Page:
The most famous sandwich in New England is a lobster roll. What can you say about a lobster roll? After all, it is just a sandwich served on what most people would call a hotdog or frankfurter bun. But what a sandwich it is! It consists of succulent, sweet lobster meat barely dressed with mayonnaise and served on a buttered and toasted “New England style” hotdog roll. It is Yankee simplicity at its’ best. Oh my, is it good…wicked good as a New Englander would say.
While spending my summers in Maine, I often write about my travels around the state mentioning beautiful places to explore and good food to seek out when you visit. It might be a well known white tablecloth restaurant or a seafood “shack” by the water. When I mention eating lobster, the comments from readers is always about wanting to try a lobster roll when they visit Maine.
Originally the sandwich was found in areas that had an abundance of lobsters living off their local waters…along the eastern coast of Canada, New England and as far south as Long Island, New York. This sandwich of humble origins can now be found in many places throughout our country and has even made its’ way to well known restaurants in Paris.
There is no real recipe for a lobster roll but purists will say that it is chunks of fresh knuckle, claw and tail meat from a lobster mixed with just enough mayonnaise to hold it together. It is piled to overflowing in a “New England style” split top white roll which has been lightly buttered on the outside and grilled to a golden brown color. That is it.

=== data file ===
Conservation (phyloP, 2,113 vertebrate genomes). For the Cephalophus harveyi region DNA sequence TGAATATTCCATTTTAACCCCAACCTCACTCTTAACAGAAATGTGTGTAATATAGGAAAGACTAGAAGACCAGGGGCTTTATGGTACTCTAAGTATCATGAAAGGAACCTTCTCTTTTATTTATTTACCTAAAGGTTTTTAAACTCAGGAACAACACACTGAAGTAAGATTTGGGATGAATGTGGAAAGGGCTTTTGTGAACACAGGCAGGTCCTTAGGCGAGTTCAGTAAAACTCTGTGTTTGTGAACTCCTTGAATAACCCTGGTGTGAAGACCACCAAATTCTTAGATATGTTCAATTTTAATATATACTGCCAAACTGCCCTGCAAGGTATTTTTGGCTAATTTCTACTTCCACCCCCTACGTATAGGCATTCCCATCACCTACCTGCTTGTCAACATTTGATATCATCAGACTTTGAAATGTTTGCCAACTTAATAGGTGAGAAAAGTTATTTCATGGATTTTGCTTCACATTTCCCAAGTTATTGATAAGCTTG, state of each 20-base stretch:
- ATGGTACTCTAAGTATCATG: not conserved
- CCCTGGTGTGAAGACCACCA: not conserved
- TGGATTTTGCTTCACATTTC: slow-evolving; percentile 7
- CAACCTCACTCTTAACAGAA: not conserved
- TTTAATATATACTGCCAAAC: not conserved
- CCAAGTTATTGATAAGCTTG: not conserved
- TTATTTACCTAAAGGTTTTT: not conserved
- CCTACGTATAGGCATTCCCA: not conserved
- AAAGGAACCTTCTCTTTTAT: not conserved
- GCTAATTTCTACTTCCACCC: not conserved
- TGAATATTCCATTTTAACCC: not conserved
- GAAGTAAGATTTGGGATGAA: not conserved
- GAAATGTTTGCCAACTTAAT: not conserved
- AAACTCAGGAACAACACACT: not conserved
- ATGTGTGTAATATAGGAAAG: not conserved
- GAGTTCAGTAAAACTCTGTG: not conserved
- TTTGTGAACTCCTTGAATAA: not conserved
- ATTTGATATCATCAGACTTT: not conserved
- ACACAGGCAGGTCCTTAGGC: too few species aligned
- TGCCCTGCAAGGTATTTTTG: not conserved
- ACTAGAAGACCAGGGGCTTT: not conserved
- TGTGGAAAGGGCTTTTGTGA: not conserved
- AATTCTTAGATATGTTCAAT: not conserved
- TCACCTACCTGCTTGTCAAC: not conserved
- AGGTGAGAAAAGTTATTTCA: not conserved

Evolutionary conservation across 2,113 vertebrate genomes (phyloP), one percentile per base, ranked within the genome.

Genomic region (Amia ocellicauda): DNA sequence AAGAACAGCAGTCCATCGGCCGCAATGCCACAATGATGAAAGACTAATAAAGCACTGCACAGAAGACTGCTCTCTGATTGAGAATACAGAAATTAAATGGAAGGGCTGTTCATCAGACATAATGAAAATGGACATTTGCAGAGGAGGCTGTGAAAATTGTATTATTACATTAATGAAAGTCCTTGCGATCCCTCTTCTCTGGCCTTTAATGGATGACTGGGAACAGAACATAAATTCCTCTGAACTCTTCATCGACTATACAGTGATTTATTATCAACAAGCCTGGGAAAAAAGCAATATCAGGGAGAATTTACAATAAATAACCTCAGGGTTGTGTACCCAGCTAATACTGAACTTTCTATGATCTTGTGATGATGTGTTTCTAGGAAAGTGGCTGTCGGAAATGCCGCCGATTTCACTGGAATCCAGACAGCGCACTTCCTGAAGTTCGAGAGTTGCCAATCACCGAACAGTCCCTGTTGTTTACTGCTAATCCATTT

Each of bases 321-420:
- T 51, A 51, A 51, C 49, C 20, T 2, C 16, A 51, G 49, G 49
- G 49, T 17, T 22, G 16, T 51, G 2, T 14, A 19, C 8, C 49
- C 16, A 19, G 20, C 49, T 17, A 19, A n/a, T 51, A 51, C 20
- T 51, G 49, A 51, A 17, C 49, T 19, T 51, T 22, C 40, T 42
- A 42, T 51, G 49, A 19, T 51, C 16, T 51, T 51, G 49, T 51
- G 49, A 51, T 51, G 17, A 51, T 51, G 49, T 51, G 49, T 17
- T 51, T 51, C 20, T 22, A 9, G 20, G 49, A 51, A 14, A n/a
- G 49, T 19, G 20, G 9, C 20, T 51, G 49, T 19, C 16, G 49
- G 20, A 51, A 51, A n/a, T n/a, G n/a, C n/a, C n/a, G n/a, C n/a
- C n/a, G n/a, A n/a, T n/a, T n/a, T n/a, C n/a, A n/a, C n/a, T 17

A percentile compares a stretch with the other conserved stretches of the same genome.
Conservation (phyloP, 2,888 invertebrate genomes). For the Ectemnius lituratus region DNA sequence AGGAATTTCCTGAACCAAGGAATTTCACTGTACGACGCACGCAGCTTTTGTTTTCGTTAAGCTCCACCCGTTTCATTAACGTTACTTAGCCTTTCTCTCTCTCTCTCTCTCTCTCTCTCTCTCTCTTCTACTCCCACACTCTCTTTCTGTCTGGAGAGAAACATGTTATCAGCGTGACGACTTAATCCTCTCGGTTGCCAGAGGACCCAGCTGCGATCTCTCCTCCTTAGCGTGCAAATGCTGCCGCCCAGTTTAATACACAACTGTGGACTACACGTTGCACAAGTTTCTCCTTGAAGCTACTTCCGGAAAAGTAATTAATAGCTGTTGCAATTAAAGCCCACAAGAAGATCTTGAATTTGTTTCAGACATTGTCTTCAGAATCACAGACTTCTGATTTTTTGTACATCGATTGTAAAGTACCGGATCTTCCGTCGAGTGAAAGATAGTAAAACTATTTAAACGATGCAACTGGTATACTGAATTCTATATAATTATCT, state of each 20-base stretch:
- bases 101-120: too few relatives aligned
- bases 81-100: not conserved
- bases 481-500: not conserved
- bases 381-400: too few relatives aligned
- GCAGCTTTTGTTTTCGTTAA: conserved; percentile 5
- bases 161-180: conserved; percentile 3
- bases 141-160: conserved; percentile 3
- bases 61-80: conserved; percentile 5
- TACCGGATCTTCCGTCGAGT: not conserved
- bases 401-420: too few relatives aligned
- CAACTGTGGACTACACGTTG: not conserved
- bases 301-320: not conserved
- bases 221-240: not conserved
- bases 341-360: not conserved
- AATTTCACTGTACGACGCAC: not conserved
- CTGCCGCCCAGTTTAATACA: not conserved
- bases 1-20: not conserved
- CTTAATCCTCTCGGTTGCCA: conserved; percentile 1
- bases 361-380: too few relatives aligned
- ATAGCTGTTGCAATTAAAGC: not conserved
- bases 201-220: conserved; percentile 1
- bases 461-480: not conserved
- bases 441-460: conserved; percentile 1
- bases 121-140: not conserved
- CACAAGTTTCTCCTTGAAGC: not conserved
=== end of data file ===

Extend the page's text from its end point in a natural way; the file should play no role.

Of course, you will find the sandwich being made with celery, onion, lettuce, avocado, and different herbs and seasonings. It might be served on a croissant, a baguette, a whole wheat roll or a hamburger bun. I’m sure most variations are very good but if you have one of them just don’t let the lobster roll purists in New England know that you liked it.
If your diet limits the eating of gluten or carbs, all hope is not lost. You might consider having lobster salad stuffed into a vine ripe tomato served on a bed of lightly dressed greens. Here you can have a little more discretion with what you mix with the lobster. I would still suggest just enough mayonnaise to hold the lobster together but not mask its’ sweet flavor. I think a touch of lemon juice, a small amount of chopped fresh tarragon, salt and pepper compliment the lobster well.
With the price of lobster at $3.99 a pound (less the chopped beef), this has been an indulgent summer for the many people living in Maine and throughout New England. There is no guilt in eating lobster often, whether it is boiled or steamed with drawn butter, stirred into risotto, served with pasta, eaten as a salad or even the most famous sandwich in New England, the lobster roll.
I do hope that you get a chance to visit New England sometime. If you do, you might want to go on a quest to find your favorite lobster roll. It is out there just waiting for you to discover it.